This article comes from Entrepreneur.
Here are three things you can do right now to check on how your values are being lived by everyone in your organization:
Consider the most recognizable name in health care: the Mayo Clinic. On the May 24, 2018, edition of the syndicated radio show Marketplace, Dr. John Noseworthy, president, and CEO of the Mayo Clinic talked about “entrepreneurial plans” for a hospital that opened in 1889, so it doesn’t get stuck in its story for its next century in business.
He encourages physicians and scientists to be entrepreneurs and to collaborate as teams to solve problems without compromising the bond between physician and patient. He’s open to artificial intelligence. And he doesn’t see a threat in Amazon, JPMorgan Chase, and Berkshire Hathaway potentially getting into the health-care field.
He sees it as an opportunity: “We don’t have a high-quality, sustainable, affordable health-care system in America,” he said on the show. “And folks are looking at that and saying, ‘What could I bring to that?’ Of course, Amazon, JPMorgan Chase, and Berkshire Hathaway can bring capital, logistics, know-how, technology, price transparency, and they’ve reached out to us and we’ve talked with them about what the opportunities are, and I think there are great opportunities there.”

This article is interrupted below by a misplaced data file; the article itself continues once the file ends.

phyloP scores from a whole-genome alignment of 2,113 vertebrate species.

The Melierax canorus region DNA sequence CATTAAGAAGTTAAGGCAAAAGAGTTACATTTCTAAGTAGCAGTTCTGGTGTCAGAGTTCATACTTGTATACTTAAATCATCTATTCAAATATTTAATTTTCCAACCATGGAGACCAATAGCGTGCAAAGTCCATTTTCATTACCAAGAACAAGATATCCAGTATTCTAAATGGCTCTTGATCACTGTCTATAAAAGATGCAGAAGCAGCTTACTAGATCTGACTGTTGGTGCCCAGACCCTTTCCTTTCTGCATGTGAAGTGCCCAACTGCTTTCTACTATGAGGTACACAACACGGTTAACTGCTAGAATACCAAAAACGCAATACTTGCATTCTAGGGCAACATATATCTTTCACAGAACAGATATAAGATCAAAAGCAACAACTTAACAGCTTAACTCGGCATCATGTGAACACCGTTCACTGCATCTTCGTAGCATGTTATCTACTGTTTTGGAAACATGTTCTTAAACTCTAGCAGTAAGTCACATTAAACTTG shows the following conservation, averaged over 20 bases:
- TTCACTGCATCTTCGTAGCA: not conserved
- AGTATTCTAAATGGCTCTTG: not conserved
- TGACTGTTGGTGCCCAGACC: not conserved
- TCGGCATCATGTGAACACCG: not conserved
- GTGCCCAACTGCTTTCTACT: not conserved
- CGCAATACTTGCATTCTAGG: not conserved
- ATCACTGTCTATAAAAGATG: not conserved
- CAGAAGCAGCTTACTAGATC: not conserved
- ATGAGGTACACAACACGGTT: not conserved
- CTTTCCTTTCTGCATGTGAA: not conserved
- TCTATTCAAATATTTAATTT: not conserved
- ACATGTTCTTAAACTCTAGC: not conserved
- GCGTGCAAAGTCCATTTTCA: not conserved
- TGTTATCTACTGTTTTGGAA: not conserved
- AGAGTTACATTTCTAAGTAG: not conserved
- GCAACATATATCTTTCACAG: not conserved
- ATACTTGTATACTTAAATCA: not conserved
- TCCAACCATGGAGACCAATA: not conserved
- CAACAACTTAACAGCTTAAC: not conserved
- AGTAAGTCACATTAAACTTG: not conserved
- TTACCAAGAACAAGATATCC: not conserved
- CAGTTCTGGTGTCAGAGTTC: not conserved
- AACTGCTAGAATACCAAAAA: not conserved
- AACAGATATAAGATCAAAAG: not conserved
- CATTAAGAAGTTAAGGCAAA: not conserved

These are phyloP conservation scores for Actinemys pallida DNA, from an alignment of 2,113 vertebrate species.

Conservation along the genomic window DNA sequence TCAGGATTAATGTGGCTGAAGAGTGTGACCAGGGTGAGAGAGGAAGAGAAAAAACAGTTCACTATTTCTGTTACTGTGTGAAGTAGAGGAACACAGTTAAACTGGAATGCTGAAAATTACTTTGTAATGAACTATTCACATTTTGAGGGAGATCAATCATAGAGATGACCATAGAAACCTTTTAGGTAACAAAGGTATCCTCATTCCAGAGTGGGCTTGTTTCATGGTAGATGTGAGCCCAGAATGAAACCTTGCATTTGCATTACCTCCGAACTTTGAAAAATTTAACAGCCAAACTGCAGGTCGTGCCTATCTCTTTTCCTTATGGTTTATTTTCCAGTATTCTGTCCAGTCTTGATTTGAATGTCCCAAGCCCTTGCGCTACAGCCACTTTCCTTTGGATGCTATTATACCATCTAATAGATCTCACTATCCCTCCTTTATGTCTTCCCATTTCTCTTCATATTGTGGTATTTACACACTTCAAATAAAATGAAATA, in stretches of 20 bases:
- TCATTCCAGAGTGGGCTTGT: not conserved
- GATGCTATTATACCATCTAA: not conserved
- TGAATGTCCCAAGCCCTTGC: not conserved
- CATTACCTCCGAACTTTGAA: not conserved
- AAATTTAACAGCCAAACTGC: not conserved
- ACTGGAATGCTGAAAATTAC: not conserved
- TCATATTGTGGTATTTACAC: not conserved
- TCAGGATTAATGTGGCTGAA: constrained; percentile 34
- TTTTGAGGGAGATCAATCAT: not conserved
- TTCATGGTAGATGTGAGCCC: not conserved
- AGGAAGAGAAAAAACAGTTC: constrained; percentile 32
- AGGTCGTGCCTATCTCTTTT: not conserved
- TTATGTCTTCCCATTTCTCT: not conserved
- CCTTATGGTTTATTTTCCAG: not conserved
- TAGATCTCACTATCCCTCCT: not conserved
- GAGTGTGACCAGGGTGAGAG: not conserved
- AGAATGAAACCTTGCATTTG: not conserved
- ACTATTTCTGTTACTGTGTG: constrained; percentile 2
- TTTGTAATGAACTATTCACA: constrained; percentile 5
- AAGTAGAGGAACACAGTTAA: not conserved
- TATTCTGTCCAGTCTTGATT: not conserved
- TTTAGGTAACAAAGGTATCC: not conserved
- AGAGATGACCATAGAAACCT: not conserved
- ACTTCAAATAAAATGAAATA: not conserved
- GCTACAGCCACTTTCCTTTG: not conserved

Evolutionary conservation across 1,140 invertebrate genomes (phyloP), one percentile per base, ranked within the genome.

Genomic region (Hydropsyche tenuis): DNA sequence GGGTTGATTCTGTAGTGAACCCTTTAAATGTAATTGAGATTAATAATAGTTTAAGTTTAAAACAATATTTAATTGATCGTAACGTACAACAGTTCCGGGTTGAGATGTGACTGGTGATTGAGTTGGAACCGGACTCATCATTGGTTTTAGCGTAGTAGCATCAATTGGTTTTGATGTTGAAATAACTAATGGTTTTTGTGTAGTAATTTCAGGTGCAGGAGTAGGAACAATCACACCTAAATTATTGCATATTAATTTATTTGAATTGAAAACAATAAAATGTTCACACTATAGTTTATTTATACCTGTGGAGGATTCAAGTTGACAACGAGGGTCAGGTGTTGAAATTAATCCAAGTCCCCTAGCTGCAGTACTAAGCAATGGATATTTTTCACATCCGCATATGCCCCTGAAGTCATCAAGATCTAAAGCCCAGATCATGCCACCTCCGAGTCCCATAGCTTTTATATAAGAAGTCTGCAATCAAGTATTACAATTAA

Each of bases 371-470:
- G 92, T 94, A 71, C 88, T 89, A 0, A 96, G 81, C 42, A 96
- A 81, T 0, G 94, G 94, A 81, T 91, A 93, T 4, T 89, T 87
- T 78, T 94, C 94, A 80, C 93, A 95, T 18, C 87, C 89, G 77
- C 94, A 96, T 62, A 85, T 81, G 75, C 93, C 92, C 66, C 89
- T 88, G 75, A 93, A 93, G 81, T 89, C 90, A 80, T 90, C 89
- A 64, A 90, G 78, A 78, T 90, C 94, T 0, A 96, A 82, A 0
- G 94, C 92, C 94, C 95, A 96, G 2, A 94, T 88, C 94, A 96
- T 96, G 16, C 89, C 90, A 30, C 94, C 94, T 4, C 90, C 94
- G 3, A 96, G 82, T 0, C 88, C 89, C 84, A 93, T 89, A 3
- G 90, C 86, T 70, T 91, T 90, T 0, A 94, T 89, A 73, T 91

When was the last time you walked around your offices — every part of them — to learn, engage, understand? I’m talking about the server rooms and shipping, manufacturing and accounting, sales and marketing, and IT and inventory. Try it out.
Have the team leaders show you around and do the following:
Catherine Monson understands the power these visits have to reinforce the values you hold and drive them through the culture of your business. She was hired to be CEO of Fastsigns International in 2008 by the private equity firm that bought the company from the founder.
She felt blessed to follow in that founder’s footsteps but noted he had some different philosophies: He rarely went out in the field visiting franchisees, or what some leaders call MBWA — Management By Walking Around.
Anyone who’s seen an episode of Undercover Boss, in which CEOs go undercover at their own companies to do the lowest-paying jobs, understands how easy it is to get disconnected as your company grows. So make it a point to reconnect and ensure your people aren’t stuck in their stories.
If you don’t ask, you might still see the results — good and bad — but you’ll never understand the mindset of the people creating those results.
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